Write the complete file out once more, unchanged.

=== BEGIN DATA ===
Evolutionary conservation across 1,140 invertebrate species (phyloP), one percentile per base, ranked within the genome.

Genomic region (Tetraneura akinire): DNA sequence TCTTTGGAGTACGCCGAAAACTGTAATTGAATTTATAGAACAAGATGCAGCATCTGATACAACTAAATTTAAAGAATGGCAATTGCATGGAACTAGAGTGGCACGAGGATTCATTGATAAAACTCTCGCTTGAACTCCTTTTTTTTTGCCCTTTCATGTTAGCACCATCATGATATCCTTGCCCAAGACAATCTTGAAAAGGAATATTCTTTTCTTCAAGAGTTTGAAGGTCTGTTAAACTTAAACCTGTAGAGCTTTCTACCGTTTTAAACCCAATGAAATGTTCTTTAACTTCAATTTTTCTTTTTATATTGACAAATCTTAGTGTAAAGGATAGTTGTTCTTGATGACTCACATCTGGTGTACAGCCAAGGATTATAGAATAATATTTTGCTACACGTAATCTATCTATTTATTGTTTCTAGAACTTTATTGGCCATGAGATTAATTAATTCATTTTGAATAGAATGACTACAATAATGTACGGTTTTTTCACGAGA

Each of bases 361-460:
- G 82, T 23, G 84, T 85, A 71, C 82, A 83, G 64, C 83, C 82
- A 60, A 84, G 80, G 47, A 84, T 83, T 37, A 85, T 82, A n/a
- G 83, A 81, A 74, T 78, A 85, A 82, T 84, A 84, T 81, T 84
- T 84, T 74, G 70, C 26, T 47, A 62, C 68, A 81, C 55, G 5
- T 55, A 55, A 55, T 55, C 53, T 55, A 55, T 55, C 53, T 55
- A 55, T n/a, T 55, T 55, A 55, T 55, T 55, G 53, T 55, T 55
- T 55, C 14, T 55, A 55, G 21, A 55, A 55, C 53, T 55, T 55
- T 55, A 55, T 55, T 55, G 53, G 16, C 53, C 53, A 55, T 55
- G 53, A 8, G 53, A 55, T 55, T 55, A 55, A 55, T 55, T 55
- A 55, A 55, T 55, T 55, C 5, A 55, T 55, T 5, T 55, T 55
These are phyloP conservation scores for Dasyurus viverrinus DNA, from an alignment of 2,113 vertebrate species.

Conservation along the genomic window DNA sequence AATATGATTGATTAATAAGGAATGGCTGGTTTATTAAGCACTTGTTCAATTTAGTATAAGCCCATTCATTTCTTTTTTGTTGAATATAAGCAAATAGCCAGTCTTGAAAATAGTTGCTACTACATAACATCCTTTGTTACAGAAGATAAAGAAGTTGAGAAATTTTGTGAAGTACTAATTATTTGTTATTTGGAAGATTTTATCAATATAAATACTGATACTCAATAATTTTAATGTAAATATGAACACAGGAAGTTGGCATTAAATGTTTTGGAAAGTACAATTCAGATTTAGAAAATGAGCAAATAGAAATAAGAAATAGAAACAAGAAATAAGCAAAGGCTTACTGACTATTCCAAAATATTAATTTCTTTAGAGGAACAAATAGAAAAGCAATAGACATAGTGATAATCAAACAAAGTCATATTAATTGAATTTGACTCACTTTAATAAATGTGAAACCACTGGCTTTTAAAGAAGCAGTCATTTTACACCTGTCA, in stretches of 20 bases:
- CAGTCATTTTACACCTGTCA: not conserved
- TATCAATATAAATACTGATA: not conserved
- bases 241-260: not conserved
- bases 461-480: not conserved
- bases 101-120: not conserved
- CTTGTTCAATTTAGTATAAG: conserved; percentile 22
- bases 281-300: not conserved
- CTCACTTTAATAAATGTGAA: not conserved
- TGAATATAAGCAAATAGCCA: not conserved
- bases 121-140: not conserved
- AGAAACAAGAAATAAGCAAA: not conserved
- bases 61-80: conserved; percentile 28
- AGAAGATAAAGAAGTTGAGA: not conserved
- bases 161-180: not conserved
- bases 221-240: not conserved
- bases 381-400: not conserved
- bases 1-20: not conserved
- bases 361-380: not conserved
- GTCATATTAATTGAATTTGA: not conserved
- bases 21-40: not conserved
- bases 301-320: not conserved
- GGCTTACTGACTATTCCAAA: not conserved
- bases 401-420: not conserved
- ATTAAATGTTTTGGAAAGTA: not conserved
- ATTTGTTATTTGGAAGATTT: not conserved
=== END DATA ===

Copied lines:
Evolutionary conservation across 1,140 invertebrate species (phyloP), one percentile per base, ranked within the genome.

Genomic region (Tetraneura akinire): DNA sequence TCTTTGGAGTACGCCGAAAACTGTAATTGAATTTATAGAACAAGATGCAGCATCTGATACAACTAAATTTAAAGAATGGCAATTGCATGGAACTAGAGTGGCACGAGGATTCATTGATAAAACTCTCGCTTGAACTCCTTTTTTTTTGCCCTTTCATGTTAGCACCATCATGATATCCTTGCCCAAGACAATCTTGAAAAGGAATATTCTTTTCTTCAAGAGTTTGAAGGTCTGTTAAACTTAAACCTGTAGAGCTTTCTACCGTTTTAAACCCAATGAAATGTTCTTTAACTTCAATTTTTCTTTTTATATTGACAAATCTTAGTGTAAAGGATAGTTGTTCTTGATGACTCACATCTGGTGTACAGCCAAGGATTATAGAATAATATTTTGCTACACGTAATCTATCTATTTATTGTTTCTAGAACTTTATTGGCCATGAGATTAATTAATTCATTTTGAATAGAATGACTACAATAATGTACGGTTTTTTCACGAGA

Each of bases 361-460:
- G 82, T 23, G 84, T 85, A 71, C 82, A 83, G 64, C 83, C 82
- A 60, A 84, G 80, G 47, A 84, T 83, T 37, A 85, T 82, A n/a
- G 83, A 81, A 74, T 78, A 85, A 82, T 84, A 84, T 81, T 84
- T 84, T 74, G 70, C 26, T 47, A 62, C 68, A 81, C 55, G 5
- T 55, A 55, A 55, T 55, C 53, T 55, A 55, T 55, C 53, T 55
- A 55, T n/a, T 55, T 55, A 55, T 55, T 55, G 53, T 55, T 55
- T 55, C 14, T 55, A 55, G 21, A 55, A 55, C 53, T 55, T 55
- T 55, A 55, T 55, T 55, G 53, G 16, C 53, C 53, A 55, T 55
- G 53, A 8, G 53, A 55, T 55, T 55, A 55, A 55, T 55, T 55
- A 55, A 55, T 55, T 55, C 5, A 55, T 55, T 5, T 55, T 55
These are phyloP conservation scores for Dasyurus viverrinus DNA, from an alignment of 2,113 vertebrate species.

Conservation along the genomic window DNA sequence AATATGATTGATTAATAAGGAATGGCTGGTTTATTAAGCACTTGTTCAATTTAGTATAAGCCCATTCATTTCTTTTTTGTTGAATATAAGCAAATAGCCAGTCTTGAAAATAGTTGCTACTACATAACATCCTTTGTTACAGAAGATAAAGAAGTTGAGAAATTTTGTGAAGTACTAATTATTTGTTATTTGGAAGATTTTATCAATATAAATACTGATACTCAATAATTTTAATGTAAATATGAACACAGGAAGTTGGCATTAAATGTTTTGGAAAGTACAATTCAGATTTAGAAAATGAGCAAATAGAAATAAGAAATAGAAACAAGAAATAAGCAAAGGCTTACTGACTATTCCAAAATATTAATTTCTTTAGAGGAACAAATAGAAAAGCAATAGACATAGTGATAATCAAACAAAGTCATATTAATTGAATTTGACTCACTTTAATAAATGTGAAACCACTGGCTTTTAAAGAAGCAGTCATTTTACACCTGTCA, in stretches of 20 bases:
- CAGTCATTTTACACCTGTCA: not conserved
- TATCAATATAAATACTGATA: not conserved
- bases 241-260: not conserved
- bases 461-480: not conserved
- bases 101-120: not conserved
- CTTGTTCAATTTAGTATAAG: conserved; percentile 22
- bases 281-300: not conserved
- CTCACTTTAATAAATGTGAA: not conserved
- TGAATATAAGCAAATAGCCA: not conserved
- bases 121-140: not conserved
- AGAAACAAGAAATAAGCAAA: not conserved
- bases 61-80: conserved; percentile 28
- AGAAGATAAAGAAGTTGAGA: not conserved
- bases 161-180: not conserved
- bases 221-240: not conserved
- bases 381-400: not conserved
- bases 1-20: not conserved
- bases 361-380: not conserved
- GTCATATTAATTGAATTTGA: not conserved
- bases 21-40: not conserved
- bases 301-320: not conserved
- GGCTTACTGACTATTCCAAA: not conserved
- bases 401-420: not conserved
- ATTAAATGTTTTGGAAAGTA: not conserved
- ATTTGTTATTTGGAAGATTT: not conserved